Ever since the “surge that worked,” I’ve been wondering about General Petraeus, and even more about those Leavenworth colonels, the ones of whom so much was made as the army’s intellectuals. These were the people who, during the “surge,” discovered and used lessons offered by previously overlooked “experts” on insurgency – David Galula, in the French campaign in Algeria, comes immediately to mind. They asserted that one could find general principles or laws that could apply to all insurgencies (which, they concluded, “on average last about ten years”).
Yes, it was those colonels who were made so much of, because in Anbar, so the story goes, the American army after many false starts was at long last in Iraq “getting it right. ” And what they were “getting right” was, above all, an understanding of the subtleties of Iraqi society, and particularly of its tribes. In so doing, they had hit, it was said, on the “key” to understanding Iraqis, and dealing with its many competing groups successfully.
Yes, for quite some time, you will remember, we were treated to stories about the brilliant and “unorthodox” colonels who were thinking outside the box, that sort of thing. They included mediagenic personalities, such as Colonel Kilcullen, seconded from the Australian army, who impressed for a number of reasons – his language, clearly strine, his expertise (he was said to have studied the sociology of Indonesia and helped thereby to put down rebellions there), and – who knows? – possibly even his rakish Australian hat, if he was allowed to wear it, brim up on one side, all Breaker-Morant and Crocodile-Dundee. What, however, his training in sociology in Indonesia could contribute to the situation in Iraq is unclear. That training was a far cry, I suspect, from what C. Snouck Hurgronje studied, and felt was important, as an advisor to the government of the Dutch East Indies, to bring to the attention of those trying to keep local Muslims under control. Nonetheless, read the recent crop of books on Iraq – such as those by Thomas Ricks – and see what a prominent role is given to these people, the advisers who plucked victory from what looked like certain defeat.
Now let’s get back to David Galula. Certainly Galula, who was a Jew born in Tunisia, and who later joined the French army, knew Arabic and knew the psychology of those with whom the French Army had to deal. But the French Army in Algeria was also dealing with a situation in which there were more than a million non-Muslims (French, along with Spanish, Italians, even Maltese) in Algeria, whose support could be called on. In Iraq, there was no such non-Muslim local presence (the terrified Assyrians and Chaldeans hardly count), and the “insurgency” was not easily identified (as in Algeria), because there were many different groups in Iraq — Sunni Arabs, Shi’a Arabs, Kurds — all of whom had their own interests. And all of these groups, at various times, could find it advantageous to make temporary common cause with the Infidel Americans – not in order to promote American or Infidel interests, but to promote their own sectarian or ethnic interests inside Iraq.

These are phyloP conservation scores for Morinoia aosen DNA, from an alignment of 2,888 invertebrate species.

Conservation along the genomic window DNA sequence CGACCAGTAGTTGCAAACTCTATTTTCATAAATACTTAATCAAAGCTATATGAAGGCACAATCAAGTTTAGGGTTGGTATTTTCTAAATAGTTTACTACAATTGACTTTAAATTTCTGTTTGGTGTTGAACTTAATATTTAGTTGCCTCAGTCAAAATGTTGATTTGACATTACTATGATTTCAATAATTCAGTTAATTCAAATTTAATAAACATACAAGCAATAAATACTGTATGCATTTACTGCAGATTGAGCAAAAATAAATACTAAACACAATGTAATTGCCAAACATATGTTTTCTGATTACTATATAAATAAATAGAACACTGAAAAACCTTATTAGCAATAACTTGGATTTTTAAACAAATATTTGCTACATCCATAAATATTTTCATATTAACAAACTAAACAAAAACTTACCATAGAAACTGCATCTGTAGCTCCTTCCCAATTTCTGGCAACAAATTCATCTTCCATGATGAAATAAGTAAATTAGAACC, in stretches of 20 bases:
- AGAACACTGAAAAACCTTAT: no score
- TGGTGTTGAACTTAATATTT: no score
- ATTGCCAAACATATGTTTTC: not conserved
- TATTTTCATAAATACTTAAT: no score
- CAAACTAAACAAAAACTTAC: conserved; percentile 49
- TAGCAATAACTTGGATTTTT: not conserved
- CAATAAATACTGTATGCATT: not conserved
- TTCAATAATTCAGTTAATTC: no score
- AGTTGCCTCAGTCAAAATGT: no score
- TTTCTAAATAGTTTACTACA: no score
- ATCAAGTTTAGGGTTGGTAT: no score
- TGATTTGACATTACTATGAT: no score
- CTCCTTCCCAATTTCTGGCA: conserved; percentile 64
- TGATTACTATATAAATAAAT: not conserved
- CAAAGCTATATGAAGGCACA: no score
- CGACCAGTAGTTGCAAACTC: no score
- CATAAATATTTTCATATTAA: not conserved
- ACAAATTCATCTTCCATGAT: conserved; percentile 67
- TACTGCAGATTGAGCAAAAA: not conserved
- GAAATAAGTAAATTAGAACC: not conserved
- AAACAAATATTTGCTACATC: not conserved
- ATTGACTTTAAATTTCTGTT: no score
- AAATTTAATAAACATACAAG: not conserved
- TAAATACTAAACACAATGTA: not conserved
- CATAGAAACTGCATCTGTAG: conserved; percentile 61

I wrote about those I dubbed the “Galula-ites” several times. Here’s one of those times, in a fleeting comment on a thread in May 2007 (here edited a bit for clarity):
The Galula-ites will make much of this [the killing of an Al-Qaeda-in-Iraq leader by other Jihadists]. They think that the fact that Sunni tribes, or some of them, have turned against, and are prepared to act against, Al-Qaeda, is a sign of some great change. It isn’t. There was always a division between the local Sunnis and the outsiders who came to join Al-Qaeda in Iraq. And if there is now a clash between them, that clash is to be welcomed but not given exaggerated importance (as one intelligent Iraqi blogger — possibly one of the Fadhil brothers at Iraq the Model — noted a month or two ago).
The American “counter-insurgency” experts around Petraeus, and Petraeus himself, need to focus on Islam. They need to see the worldwide problem and ask themselves how the outcome in Iraq can or can not contribute to weakening the Camp of Islam internally, through the sectarian and ethnic fissures that it offers. They need to see how that outcome would help to encourage, elsewhere in Dar al-Islam, the spectacle of intra-Muslim aggression that would offer Infidels a Demonstration Project (akin to that going on in Gaza) of the behaviors of Muslims, in societies thoroughly suffused with Islam, and not held in check by a despot or a collection of despots (as the Al-Saud in Saudi Arabia).
If they do so, they will stop making jejune pronouncements about the “laws of counter-insurgency” of the “on average, insurgencies last ten years” variety, and come to comprehend that Islam here is the key, Islam that explains why there is not one but many insurgencies. Islam is the only thing that is held in common by the various insurgents: Al-Qaeda, the much larger population of Sunnis (including the Sunni tribesmen now being killed, and killing, Al Qaeda members), the Shi’a groups from those of Dawa and SCIRI to the lower-depths troglodyte Moqtada al-Sadr and his Jaish al-Mahdi, and the Kurds, with their own quite distinct interests. All of the Arabs (not the Kurds) share a common hostility, a permanent hostility, to the Americans — a hostility that is rooted in Islam. At the moment, 98% of the Sunnis polled support attacks on Americans, whereas “only” 70-95% of the Shi’a do so. Great.